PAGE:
Passion Projects – How to Engage Your Child This Summer
By Aaron Blackwelder
As school begins to wind down, my wife and I (like many parents) scramble to figure out how to keep our boys engaged in learning over summer rather than allow them to zone out in front of screens all day. Granted, our boys will spend an exorbitant amount of time gazing into the mesmerizing, soft glow of computer, Nintendo DS, iPod, and television screens, but we do what we can to foster learning, engagement, and responsibility during the summer months.
A movement that began in software companies like Google has recently leaked into the classroom. However, this trend does not have to be limited to the classroom or workplace. Something this powerful can be easily incorporated into the home.
A Passion Project is an activity that caters to the individual’s interests. It involves research, planning, and creating. It can be anything so long as it draws from personal interest. In his book Drive: The Surprising Truth About What Motivates Us, Daniel Pink suggests people are driven by three key components:
- * Autonomy – The ability to govern oneself.
- * Mastery – The path to get better at something.
- * Purpose – To develop a transcendent meaning to something.
When all three are satisfied, people feel empowered to be creative (2009).
In her book, SHIFT THIS!, Joy Kirr describes them as “authentic, student-driven, and inquiry-driven… (and) helps cultivate lifelong learners.” (2017) Passion Projects can help your child learn how to learn and potentially pave the path to an exciting career or long-term hobby.
Passion Projects can help your child learn how to learn and potentially pave the path to an exciting career or long-term hobby.
Based on this idea, Passion Projects are taking center stage in work and school. This year, I introduced Passion Projects to my students, and they have quickly become an addition my students love. This summer, I plan to have our family engage in our own Passion Projects.
Current Passion Projects some of my students are developing are:
- * A website with student-written articles highlighting our school’s sports teams.
- * YouTube channel on favorite books.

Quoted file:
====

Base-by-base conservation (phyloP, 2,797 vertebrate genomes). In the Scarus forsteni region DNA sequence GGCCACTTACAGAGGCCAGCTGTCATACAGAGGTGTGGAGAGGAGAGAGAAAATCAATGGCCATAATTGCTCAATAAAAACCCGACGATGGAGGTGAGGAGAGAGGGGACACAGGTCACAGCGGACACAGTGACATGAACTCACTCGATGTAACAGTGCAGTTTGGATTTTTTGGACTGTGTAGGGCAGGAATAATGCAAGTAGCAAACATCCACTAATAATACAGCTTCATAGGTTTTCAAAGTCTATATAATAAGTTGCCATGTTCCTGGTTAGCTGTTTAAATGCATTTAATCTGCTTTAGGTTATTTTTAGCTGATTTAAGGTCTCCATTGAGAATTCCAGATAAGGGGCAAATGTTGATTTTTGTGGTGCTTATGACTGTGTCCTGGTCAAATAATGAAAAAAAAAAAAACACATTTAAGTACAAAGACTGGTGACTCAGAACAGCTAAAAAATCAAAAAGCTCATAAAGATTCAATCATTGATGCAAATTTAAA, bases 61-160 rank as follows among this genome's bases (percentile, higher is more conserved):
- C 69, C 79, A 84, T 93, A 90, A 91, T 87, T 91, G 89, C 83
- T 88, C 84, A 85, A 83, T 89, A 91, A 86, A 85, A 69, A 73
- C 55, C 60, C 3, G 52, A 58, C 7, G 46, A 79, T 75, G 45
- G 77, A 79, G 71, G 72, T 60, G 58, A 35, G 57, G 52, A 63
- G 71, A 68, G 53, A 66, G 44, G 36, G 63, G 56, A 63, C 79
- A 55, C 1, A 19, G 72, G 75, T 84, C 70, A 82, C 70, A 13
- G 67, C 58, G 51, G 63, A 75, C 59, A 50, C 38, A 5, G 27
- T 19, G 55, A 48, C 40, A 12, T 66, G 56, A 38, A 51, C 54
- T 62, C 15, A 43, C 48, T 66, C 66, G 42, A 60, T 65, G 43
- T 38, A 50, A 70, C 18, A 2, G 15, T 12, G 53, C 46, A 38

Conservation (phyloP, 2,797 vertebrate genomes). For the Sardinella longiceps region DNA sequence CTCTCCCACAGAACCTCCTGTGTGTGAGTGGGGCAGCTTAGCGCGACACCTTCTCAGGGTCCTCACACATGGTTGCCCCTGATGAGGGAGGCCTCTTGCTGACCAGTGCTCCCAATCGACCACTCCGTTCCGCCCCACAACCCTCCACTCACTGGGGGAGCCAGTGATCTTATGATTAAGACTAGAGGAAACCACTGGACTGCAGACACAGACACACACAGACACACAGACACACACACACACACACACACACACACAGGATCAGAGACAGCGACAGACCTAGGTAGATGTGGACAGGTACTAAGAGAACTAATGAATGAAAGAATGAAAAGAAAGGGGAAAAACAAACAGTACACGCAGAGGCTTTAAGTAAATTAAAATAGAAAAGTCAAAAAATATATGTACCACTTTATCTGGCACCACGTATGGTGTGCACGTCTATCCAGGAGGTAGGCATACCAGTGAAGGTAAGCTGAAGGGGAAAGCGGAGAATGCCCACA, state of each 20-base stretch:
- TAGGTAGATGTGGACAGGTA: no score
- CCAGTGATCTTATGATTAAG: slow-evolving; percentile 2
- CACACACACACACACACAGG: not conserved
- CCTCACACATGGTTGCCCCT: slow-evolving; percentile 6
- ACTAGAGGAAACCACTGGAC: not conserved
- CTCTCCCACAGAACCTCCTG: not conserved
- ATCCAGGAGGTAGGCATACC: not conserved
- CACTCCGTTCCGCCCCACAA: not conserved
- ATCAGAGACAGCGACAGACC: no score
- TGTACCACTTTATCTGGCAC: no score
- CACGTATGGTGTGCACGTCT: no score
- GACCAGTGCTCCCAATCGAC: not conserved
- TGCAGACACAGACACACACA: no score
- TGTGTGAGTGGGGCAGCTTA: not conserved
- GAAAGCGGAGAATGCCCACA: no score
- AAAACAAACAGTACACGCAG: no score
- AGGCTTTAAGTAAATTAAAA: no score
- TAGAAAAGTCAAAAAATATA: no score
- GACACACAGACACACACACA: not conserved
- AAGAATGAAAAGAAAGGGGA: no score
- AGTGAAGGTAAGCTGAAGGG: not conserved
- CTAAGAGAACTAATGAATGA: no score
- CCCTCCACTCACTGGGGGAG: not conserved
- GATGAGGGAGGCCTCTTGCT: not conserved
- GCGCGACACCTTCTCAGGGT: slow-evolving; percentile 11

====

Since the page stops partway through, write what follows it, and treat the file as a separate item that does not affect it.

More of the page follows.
- * Writing a personal blog on the student’s perspective of current events.
- * Creating a board game on a favorite book, movie, video game, etc.
- * Developing a new series of characters for a favorite show, game, or movie.
Find out your children’s interests. Encourage them to develop those ideas. Challenge them to take risks and make mistakes. This project should be about getting in touch with personal interests and creating something to share with others. It is about growth and learning. It can be shared with family and close friends or it can be shared globally via the internet.
My oldest son recently completed a Passion Project for school (his teacher called it a Genius Hour Project) on the history of Pokémon. He had so much fun and it never turned into fights to get him to work. This summer, he plans to take his love for Pokémon and create his own YouTube channel where he can share his love and knowledge of Pokémon.
As for my youngest, my wife and I are planning to get him a puppy. We are going to set up a blog space so he can journal his summer. We want to see him share how he learns to take responsibility for a dog. We plan to share his blog with family and friends.
Ultimately, the purpose is to create something personal and meaningful while learning something new. It doesn’t have to be done online. It can be done at home in posters, projects, or crafts. It can be a lemonade stand. The sky is the limit.
I recommend adults, parents and extended family members join the fun and create their own Passion Projects. Share them with your children or peers, talk about them over meals, and encourage one another along the way. Discuss where you are in the process and talk about setbacks, challenges, and accomplishments. I plan to take the time to become a Google Certified Teacher. My wife is looking forward to some gardening. Making it a family endeavor models the importance of Passion Projects and can give families something to talk about.
Summer activities don’t have to cost a lot of money. A little creativity and scheduling can make the time worthwhile for everyone.
If you want more information or ideas on Passion Projects visit the following websites:
Finally, we are excited to see and hear about the Passion Projects you and your family have worked on this summer.
Please share your projects with us at firstname.lastname@example.org
and we may feature your project on our website or in a future issue of Spectrums. If we get enough response, we’d like to share Passion Projects each issue!
Kirr, Joy, SHIFT THIS!: How to Implement Gradual Changes for Massive Impact in Your Classroom, San Diego: Dave Burgess Consulting, Inc. 2017. Print
Pink, Daniel H. Drive the Surprising Truth about What Motivates Us. New York: Riverhead, 2009. Print.
Aaron Blackwelder is a high school English teacher at Woodland High School in Woodland, WA. He is married and the father of two boys with Autism who have shaped him as an educator. He is passionate about creating learning environments for all students. In his free time, he writes his blog “Thinking 101” where he shares his ideas about education.